Friends and supporters,
And so, we begin. After more than three years of fundraising, friend raising, planning and public review, work starts today on restoration of Fort Ward’s historic bakery building. When we’re done – sometime, we hope, late in 2018 – the island will have a new historic meeting hall, interpretive site, and monument to local heritage preservation: Fort Ward Community Hall.
It’s a big moment, and we want to share it with you, our supporters, and reflect on how we got this far.
First off, we need to acknowledge out project partners, the Bainbridge Island Metro Park & Recreation District (our general contractor) and Kitsap County (Fort Ward) Sewer District No. 7 (building owner and as such, cornerstone investor). When we presented this idea to the Park District at a neighborhood meeting at “Station S” back in 2015, they signed on without hesitation to contribute horsepower and expertise. And the project is only possible because our neighborhood utility district had the foresight to purchase the bakery building for a community space back in 2007, many years before we even had a plan to bring it about.
We owe a huge debt of gratitude to Wenzlau Architects, Browne Wheeler Engineering, and Fischer Bouma Partnership landscape architects. The cost just to get to groundbreaking has been high; it would have been considerably higher but for the generous contributions and considerable expertise of these three island firms. We’re particularly indebted to Charlie and Ariel at Wenzlau for helping us through the permitting process – necessarily rigorous, sometimes frustrating, ultimately successful. Thank you both.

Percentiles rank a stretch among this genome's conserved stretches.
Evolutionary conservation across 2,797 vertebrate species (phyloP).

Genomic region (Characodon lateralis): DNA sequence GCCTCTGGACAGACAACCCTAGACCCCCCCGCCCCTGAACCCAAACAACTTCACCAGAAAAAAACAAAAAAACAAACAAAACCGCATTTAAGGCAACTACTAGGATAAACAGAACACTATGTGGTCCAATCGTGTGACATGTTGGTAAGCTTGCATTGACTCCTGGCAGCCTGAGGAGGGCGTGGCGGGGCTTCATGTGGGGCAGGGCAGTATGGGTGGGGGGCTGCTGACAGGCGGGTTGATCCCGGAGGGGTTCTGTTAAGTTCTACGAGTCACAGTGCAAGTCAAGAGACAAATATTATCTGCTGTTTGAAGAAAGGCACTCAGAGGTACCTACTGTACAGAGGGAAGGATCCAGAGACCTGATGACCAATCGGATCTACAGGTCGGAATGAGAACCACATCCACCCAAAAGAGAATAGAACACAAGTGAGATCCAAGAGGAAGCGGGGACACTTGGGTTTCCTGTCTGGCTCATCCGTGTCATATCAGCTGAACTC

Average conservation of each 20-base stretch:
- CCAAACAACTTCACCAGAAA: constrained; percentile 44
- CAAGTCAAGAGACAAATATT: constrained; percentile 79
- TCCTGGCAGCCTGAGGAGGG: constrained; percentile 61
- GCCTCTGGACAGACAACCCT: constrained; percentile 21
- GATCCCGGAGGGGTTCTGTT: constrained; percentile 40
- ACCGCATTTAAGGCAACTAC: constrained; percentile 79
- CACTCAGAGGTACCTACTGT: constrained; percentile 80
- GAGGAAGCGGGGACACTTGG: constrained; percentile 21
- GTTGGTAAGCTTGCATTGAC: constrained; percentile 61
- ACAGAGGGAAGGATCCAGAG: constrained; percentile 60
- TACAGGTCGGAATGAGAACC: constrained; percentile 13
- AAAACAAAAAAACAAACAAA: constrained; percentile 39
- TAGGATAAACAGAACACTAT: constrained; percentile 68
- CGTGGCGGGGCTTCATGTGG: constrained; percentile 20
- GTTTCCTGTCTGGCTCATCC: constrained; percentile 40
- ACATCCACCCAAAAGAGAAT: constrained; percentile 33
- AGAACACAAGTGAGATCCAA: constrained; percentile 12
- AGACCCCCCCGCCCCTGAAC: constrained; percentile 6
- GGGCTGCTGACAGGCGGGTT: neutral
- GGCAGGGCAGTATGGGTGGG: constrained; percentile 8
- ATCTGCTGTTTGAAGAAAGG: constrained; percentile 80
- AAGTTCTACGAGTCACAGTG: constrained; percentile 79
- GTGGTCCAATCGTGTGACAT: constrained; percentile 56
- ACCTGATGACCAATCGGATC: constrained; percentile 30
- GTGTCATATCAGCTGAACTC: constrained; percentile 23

Bainbridge Island Rotary was an early and key supporter through its Judd Huney Fund. Bainbridge Community Foundation, Bainbridge Island Parks Foundation and the Suquamish Foundation have also made outstanding contributions, as have local businesses including Fairy Tale Dental, T&C, ACE Hardware and OTWB Inc.
The City’s Historic Preservation Commission played its role, shepherding changes to the city code that cut red tape and permit costs for historic building restorations like ours.
Neighborhood kids – our Fort Ward Youth Board, versions 1.0 and 2.0 – brought the enthusiasm and vigor of youth to our outreach.
And of course, we thank the many donors – dozens of island families and individuals – who have invested both funds and faith in the project. It takes vision and trust to support a capital campaign whose horizon has been, to this point, somewhat hazy. We’re grateful to all who have latched onto the Fort Ward bakery building and its history, subscribed to the idea that our local heritage is worth preserving, and given generously to help create a community hall to complement those at Island Center, Seabold, and Yeomalt.
We now set out to reward your faith. Groundbreaking (if that is right term for a building renovation – we may have to shovel some dirt just for the occasion) commences today.